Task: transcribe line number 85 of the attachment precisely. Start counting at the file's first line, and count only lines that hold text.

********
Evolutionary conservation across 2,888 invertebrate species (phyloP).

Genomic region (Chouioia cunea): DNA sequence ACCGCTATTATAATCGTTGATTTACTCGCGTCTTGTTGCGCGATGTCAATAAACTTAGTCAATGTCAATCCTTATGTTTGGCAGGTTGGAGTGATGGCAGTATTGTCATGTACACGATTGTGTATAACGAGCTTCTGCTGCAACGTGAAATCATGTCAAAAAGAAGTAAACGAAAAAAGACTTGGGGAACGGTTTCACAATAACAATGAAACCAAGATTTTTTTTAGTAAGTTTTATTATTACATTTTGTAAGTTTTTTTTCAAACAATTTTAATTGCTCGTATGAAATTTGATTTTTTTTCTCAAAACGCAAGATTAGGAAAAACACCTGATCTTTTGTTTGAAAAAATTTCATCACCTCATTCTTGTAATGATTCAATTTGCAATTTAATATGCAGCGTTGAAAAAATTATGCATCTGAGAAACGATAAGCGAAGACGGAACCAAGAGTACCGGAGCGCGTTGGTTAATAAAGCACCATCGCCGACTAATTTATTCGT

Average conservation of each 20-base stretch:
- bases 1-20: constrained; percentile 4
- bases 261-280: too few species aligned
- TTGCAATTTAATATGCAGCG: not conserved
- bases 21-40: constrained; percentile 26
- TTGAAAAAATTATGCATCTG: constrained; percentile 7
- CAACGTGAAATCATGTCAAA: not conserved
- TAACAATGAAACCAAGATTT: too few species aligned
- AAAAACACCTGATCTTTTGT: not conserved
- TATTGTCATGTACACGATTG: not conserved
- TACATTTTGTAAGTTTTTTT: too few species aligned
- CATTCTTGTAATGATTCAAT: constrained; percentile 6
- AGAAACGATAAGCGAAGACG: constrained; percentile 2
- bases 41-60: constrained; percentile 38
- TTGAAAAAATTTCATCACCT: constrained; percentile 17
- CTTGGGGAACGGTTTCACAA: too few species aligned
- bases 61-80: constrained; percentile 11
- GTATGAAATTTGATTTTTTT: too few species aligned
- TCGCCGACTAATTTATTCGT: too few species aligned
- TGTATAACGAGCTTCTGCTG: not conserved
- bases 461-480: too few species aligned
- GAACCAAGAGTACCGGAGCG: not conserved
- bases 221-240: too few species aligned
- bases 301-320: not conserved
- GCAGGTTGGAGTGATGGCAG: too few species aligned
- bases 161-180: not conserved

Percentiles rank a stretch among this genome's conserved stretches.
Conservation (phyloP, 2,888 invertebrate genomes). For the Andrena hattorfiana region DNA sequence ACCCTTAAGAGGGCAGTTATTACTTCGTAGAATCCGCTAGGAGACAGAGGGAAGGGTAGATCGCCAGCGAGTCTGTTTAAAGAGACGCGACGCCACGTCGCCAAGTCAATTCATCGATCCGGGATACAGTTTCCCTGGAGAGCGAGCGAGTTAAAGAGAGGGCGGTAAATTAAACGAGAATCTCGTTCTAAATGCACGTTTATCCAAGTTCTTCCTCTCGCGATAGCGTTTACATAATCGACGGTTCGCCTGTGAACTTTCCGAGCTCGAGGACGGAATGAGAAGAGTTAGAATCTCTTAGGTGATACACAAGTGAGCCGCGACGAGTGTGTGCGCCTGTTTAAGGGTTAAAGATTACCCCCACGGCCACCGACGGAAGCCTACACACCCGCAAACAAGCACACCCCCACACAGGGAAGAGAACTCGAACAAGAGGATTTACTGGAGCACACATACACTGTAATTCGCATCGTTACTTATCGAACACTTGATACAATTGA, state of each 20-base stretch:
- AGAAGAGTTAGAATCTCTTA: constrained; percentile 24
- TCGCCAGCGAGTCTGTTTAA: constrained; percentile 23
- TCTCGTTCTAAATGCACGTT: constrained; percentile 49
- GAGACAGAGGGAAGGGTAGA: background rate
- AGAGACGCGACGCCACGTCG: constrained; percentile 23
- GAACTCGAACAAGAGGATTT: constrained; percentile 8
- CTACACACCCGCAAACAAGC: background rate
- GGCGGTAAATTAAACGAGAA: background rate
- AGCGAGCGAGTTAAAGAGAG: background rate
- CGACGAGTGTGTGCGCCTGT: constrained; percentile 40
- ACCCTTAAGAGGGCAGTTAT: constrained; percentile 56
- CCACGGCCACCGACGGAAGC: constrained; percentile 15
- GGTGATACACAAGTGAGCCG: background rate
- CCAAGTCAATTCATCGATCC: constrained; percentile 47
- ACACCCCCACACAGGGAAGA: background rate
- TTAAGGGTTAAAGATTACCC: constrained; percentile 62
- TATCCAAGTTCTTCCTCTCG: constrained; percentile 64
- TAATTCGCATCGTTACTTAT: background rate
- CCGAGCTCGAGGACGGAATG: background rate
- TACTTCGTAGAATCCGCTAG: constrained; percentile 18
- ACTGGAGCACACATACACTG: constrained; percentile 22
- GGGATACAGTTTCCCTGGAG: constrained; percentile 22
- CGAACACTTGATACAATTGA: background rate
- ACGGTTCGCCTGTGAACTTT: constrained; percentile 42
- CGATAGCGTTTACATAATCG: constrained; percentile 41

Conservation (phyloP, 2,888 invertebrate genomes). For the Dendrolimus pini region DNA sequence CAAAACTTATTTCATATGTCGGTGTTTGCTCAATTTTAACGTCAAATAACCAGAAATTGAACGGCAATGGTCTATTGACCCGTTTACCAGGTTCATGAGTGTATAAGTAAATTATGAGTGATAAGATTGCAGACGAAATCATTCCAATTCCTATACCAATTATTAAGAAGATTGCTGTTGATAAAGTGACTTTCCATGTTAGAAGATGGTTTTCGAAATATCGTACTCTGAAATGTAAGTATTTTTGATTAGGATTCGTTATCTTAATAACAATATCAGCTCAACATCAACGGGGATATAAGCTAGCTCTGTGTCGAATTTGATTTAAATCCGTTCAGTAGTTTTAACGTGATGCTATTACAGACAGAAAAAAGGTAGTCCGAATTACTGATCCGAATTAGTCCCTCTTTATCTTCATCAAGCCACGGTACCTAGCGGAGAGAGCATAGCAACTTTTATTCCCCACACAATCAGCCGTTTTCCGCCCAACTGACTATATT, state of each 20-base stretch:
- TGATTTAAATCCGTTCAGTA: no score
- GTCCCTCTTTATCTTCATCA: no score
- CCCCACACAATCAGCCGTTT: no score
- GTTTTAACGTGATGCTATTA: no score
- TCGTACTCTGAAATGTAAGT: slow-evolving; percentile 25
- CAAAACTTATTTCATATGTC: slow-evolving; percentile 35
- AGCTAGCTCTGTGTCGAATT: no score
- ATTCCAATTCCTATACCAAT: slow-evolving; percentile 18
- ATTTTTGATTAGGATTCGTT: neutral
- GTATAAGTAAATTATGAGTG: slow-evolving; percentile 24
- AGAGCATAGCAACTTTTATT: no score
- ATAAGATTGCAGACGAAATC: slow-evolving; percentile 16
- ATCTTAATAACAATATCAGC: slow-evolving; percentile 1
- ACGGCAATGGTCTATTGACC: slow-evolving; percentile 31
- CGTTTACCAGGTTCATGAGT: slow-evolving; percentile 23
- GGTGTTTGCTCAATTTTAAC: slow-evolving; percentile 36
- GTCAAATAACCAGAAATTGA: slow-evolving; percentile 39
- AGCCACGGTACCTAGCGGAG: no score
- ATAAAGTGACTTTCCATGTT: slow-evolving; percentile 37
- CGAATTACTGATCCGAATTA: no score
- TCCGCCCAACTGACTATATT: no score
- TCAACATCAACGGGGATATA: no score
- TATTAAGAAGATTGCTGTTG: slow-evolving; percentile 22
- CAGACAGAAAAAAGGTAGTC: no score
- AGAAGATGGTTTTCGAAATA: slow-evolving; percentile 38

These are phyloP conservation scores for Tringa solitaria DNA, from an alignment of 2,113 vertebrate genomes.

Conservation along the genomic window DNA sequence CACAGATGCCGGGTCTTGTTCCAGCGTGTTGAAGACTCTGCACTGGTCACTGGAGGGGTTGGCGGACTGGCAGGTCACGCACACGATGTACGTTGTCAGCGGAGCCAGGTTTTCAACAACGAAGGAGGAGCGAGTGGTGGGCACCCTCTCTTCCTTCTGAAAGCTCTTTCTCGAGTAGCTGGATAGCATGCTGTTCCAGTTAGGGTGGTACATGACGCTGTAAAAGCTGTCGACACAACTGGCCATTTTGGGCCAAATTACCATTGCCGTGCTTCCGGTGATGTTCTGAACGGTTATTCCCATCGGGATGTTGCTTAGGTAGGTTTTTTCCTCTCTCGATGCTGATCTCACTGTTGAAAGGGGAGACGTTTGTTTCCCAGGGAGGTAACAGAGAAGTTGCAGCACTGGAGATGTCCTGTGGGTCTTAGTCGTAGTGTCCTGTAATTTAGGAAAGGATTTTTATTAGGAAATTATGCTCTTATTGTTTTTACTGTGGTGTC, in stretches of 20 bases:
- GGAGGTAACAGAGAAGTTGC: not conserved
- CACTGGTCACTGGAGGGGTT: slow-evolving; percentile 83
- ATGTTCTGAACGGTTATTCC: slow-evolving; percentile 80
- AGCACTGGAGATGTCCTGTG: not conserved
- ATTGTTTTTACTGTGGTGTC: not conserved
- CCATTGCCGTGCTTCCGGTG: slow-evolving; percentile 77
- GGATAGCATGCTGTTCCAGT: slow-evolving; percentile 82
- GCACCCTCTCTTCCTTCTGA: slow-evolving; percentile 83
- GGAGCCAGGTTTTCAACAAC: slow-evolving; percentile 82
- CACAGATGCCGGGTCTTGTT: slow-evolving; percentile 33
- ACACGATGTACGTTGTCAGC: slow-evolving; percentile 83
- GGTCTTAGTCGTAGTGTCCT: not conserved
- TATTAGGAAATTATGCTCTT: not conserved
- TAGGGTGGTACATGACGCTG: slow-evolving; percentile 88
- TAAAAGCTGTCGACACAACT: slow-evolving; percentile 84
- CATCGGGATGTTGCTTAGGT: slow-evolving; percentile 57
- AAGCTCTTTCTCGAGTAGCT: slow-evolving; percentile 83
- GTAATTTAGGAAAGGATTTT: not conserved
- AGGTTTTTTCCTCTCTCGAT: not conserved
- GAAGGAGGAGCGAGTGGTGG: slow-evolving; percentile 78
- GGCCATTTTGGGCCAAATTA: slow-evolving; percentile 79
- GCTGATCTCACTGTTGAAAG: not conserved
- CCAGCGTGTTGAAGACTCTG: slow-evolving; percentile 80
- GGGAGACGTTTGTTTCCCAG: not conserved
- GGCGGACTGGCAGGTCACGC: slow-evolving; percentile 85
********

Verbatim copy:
- CACTGGTCACTGGAGGGGTT: slow-evolving; percentile 83